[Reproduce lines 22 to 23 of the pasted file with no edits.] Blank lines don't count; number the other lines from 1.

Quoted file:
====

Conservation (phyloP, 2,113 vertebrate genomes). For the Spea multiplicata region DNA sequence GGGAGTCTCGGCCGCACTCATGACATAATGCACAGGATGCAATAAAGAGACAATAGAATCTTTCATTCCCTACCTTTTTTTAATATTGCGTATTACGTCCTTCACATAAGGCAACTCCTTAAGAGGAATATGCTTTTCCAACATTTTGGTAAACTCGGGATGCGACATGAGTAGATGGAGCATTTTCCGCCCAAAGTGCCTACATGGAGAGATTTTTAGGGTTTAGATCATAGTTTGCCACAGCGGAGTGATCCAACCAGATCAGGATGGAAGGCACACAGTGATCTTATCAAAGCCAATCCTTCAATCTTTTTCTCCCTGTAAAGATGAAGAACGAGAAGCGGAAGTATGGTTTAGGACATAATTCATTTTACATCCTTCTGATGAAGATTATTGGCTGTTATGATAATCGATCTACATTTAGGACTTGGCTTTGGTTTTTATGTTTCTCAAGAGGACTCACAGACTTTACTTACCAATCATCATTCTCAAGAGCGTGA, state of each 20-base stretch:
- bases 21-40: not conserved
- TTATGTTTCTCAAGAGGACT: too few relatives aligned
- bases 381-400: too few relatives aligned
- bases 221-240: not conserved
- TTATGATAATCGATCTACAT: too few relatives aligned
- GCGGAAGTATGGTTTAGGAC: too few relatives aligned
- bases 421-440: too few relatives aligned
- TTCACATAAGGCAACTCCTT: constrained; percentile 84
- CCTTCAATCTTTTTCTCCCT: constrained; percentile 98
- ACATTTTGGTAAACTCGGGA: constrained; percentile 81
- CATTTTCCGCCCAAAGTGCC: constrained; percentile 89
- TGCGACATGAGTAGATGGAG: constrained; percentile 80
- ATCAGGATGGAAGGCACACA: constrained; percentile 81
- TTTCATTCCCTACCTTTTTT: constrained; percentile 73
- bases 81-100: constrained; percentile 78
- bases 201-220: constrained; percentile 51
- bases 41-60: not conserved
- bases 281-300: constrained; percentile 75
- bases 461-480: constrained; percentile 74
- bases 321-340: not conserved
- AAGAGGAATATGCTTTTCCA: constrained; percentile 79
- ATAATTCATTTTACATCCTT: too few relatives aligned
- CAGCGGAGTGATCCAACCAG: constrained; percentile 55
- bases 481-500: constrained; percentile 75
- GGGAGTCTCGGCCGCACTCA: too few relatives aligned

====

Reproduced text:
- AAGAGGAATATGCTTTTCCA: constrained; percentile 79
- ATAATTCATTTTACATCCTT: too few relatives aligned